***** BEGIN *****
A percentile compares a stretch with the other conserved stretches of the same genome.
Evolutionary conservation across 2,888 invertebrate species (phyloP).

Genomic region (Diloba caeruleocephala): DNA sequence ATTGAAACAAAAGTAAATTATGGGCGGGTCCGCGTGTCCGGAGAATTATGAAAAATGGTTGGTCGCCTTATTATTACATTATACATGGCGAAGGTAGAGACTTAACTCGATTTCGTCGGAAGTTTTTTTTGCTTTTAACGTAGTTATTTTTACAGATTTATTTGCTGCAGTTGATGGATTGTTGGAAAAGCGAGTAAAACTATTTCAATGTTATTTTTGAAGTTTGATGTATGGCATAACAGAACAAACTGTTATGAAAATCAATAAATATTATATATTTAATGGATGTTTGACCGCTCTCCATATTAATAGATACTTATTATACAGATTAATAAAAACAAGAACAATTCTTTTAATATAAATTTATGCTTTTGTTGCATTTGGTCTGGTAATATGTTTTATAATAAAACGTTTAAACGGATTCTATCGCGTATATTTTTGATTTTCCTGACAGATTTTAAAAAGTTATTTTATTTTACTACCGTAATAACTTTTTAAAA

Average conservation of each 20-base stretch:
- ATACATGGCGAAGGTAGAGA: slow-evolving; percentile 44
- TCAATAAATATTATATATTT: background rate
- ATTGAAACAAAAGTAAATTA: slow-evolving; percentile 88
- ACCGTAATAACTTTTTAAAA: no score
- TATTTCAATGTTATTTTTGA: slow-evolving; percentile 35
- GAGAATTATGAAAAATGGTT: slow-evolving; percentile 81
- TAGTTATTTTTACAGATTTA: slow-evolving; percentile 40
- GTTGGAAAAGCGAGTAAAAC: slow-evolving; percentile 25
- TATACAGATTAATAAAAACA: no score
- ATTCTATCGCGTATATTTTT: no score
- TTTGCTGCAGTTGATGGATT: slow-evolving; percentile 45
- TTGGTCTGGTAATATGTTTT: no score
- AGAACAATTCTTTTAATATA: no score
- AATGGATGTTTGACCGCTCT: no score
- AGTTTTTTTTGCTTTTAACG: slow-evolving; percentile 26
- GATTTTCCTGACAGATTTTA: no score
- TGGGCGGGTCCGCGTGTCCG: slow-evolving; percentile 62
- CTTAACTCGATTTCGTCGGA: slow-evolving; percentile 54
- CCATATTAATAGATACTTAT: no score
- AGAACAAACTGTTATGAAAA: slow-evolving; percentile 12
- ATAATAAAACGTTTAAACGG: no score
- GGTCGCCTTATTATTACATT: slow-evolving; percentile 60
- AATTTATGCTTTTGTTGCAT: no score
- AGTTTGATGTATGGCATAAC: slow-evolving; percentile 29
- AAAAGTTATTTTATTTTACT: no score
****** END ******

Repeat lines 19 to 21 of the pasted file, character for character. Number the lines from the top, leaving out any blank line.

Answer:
- AGTTTTTTTTGCTTTTAACG: slow-evolving; percentile 26
- GATTTTCCTGACAGATTTTA: no score
- TGGGCGGGTCCGCGTGTCCG: slow-evolving; percentile 62